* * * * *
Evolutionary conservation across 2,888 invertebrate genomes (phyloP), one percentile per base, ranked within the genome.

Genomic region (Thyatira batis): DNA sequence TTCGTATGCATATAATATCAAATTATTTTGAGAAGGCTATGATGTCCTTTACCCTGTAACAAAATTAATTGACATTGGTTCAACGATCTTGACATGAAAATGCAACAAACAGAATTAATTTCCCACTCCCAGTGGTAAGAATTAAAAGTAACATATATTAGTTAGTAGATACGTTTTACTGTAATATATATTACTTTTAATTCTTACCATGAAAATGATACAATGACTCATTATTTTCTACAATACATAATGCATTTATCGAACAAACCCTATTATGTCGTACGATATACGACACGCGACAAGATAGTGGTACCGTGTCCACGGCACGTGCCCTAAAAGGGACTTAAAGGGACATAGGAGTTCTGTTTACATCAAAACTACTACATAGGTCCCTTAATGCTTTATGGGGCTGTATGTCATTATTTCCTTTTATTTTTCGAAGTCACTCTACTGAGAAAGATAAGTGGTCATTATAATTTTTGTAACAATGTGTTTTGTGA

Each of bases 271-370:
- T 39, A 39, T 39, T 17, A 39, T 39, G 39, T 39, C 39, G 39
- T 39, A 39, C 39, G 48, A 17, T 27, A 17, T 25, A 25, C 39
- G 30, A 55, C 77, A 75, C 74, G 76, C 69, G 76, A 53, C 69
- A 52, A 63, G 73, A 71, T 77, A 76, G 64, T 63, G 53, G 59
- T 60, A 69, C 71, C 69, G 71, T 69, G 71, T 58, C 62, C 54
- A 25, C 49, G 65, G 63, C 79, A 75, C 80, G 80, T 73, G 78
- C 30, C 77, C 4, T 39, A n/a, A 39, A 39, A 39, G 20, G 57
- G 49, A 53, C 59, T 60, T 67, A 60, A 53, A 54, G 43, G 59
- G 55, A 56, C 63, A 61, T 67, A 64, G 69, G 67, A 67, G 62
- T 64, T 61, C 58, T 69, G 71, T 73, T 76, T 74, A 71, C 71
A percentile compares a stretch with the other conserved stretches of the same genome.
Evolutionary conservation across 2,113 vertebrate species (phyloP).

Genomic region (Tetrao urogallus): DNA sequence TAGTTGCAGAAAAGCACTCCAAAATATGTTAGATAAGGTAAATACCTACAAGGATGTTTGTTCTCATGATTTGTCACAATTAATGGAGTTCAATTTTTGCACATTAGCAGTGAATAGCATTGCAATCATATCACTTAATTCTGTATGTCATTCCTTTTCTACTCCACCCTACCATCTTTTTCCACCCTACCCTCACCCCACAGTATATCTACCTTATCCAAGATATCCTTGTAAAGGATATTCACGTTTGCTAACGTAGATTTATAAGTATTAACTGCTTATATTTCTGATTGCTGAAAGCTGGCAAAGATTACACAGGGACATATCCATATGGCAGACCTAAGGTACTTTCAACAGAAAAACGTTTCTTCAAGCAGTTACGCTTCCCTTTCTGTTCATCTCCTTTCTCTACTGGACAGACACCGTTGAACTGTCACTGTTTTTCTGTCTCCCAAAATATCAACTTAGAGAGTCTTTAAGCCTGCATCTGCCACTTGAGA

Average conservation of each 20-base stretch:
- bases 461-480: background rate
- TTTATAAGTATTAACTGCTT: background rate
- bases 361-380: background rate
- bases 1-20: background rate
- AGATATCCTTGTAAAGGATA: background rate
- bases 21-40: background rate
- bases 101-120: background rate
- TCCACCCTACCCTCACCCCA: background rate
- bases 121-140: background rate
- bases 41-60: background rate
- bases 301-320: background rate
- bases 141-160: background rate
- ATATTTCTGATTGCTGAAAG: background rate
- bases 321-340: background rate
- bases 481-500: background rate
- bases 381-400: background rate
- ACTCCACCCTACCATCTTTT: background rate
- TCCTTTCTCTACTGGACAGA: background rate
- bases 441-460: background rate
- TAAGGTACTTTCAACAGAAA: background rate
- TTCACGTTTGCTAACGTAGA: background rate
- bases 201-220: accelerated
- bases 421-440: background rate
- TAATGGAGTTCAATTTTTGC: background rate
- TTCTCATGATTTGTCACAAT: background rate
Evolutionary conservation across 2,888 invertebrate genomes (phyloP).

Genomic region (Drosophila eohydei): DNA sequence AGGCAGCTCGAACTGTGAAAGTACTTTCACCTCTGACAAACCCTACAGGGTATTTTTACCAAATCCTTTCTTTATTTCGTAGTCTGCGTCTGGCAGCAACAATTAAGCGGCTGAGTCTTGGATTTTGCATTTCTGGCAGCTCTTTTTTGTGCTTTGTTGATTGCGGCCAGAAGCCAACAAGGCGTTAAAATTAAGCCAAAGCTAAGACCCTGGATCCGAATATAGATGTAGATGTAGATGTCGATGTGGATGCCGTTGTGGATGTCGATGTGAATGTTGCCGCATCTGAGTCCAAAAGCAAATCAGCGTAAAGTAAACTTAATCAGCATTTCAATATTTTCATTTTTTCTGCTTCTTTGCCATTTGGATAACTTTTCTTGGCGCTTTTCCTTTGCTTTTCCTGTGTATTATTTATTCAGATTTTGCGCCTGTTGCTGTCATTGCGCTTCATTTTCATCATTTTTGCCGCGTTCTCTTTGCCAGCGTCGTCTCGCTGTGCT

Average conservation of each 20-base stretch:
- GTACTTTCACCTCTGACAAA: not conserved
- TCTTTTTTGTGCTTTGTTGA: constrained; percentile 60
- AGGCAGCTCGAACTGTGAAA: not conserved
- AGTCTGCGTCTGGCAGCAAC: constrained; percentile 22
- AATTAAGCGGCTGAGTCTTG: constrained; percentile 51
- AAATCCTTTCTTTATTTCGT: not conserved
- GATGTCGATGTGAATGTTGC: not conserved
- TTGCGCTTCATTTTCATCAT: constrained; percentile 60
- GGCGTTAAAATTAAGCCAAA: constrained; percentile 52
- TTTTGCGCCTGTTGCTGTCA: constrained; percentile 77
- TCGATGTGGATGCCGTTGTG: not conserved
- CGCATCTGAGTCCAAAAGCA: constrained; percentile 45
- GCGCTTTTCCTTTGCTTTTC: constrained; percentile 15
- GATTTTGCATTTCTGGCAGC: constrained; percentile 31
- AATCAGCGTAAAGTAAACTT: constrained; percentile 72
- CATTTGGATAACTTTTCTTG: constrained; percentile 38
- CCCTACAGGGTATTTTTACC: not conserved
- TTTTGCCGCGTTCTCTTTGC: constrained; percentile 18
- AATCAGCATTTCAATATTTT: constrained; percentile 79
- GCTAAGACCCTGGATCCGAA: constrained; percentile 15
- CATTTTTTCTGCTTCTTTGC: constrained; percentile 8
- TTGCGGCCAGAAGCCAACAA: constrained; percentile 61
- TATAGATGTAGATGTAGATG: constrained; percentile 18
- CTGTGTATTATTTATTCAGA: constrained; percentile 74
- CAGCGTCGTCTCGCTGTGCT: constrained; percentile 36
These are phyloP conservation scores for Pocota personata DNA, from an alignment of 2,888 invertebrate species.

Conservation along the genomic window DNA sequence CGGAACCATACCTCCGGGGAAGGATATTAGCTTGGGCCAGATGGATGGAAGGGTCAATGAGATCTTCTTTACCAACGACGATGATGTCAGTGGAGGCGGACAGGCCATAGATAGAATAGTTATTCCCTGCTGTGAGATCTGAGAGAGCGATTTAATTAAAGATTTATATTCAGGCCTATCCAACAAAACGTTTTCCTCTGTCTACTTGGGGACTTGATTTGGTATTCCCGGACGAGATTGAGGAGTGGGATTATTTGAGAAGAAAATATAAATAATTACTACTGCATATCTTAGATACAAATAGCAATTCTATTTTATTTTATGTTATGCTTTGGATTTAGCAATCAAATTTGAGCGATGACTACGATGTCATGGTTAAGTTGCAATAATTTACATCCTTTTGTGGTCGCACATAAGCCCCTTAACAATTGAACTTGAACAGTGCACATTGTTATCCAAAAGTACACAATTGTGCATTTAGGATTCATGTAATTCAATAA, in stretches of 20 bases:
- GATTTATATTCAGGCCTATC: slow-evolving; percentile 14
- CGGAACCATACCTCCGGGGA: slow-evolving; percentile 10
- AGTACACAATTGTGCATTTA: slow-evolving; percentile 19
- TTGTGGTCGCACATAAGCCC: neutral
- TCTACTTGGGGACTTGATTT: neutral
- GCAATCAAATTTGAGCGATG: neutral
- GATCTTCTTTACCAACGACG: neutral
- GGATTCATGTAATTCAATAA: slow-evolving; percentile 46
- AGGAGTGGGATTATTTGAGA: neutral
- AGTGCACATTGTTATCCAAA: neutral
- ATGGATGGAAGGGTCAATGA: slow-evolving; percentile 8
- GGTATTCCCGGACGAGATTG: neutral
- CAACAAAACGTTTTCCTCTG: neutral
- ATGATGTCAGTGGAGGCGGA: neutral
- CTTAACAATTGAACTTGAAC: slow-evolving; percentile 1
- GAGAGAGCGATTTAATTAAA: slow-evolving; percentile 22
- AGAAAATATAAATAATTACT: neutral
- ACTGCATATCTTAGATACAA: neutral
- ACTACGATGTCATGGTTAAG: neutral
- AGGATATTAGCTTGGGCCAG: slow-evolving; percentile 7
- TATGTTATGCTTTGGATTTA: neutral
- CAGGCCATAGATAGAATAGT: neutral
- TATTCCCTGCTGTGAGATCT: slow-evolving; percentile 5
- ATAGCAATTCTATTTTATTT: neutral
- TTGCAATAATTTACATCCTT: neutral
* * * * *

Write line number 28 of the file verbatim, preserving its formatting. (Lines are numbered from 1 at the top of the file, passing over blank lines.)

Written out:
- bases 301-320: background rate